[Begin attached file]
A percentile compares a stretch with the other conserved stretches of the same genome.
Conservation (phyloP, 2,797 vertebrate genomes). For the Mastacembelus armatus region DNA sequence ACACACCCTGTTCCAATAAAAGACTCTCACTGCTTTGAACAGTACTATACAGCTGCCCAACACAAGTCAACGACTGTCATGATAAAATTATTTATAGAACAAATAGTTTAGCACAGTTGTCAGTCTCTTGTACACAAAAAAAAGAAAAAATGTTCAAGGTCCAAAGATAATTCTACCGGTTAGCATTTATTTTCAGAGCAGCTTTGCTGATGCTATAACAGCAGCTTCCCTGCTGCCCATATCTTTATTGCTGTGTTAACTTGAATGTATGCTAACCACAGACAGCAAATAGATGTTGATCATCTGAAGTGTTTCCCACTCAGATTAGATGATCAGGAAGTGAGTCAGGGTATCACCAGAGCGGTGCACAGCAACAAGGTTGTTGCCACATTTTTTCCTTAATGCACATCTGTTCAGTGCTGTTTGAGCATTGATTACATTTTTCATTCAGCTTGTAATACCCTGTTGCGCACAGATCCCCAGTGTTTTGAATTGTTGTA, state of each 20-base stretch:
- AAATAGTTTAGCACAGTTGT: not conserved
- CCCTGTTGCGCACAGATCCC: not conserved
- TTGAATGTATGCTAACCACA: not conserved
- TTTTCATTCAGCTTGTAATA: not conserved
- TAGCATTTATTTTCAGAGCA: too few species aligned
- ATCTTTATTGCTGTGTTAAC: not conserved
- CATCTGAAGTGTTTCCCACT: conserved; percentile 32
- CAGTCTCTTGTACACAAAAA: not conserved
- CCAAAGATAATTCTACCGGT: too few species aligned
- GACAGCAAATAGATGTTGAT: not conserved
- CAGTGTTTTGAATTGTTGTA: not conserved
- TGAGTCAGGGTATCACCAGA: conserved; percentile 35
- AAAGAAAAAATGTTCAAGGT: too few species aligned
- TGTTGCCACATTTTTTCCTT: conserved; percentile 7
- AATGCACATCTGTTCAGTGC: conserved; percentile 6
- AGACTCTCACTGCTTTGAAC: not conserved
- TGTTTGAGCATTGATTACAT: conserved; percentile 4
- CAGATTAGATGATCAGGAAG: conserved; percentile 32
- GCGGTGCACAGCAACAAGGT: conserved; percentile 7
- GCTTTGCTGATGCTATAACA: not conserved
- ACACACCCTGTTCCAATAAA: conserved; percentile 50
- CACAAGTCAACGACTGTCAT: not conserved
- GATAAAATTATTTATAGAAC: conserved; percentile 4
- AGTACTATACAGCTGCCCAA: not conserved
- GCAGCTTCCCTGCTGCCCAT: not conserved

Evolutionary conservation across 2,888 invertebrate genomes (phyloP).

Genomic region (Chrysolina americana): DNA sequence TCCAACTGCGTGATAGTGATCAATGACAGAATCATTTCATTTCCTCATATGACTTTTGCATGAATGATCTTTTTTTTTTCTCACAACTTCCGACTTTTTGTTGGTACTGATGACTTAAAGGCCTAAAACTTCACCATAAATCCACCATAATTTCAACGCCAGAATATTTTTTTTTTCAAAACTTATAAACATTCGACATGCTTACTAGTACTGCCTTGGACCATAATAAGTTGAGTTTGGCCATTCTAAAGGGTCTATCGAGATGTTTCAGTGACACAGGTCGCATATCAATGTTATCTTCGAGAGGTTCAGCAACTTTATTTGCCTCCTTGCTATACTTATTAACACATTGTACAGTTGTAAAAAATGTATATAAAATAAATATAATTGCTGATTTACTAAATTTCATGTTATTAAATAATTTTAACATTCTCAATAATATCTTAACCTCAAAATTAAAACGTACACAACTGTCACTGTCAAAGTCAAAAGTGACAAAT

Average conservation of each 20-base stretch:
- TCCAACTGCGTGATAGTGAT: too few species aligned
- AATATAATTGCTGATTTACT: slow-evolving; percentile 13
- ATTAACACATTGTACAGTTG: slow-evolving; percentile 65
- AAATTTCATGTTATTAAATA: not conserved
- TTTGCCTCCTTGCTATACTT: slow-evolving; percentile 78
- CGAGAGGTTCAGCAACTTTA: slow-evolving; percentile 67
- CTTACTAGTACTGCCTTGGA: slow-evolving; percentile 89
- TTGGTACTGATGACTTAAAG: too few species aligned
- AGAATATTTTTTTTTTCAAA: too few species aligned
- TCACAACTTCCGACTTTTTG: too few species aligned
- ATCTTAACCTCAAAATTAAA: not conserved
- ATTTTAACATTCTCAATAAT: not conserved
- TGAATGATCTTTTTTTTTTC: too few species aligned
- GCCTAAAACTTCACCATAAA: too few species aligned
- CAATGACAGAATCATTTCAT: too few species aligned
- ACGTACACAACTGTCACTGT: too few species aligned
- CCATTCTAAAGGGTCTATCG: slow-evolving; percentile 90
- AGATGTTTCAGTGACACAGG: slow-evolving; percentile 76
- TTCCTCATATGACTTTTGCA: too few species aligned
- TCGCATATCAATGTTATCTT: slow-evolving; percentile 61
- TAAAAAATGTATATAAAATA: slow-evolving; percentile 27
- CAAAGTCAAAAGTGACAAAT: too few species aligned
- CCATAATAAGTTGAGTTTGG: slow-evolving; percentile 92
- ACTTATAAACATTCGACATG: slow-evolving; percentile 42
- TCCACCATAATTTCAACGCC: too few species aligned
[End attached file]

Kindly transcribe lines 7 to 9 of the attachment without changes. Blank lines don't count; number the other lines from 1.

- TAGCATTTATTTTCAGAGCA: too few species aligned
- ATCTTTATTGCTGTGTTAAC: not conserved
- CATCTGAAGTGTTTCCCACT: conserved; percentile 32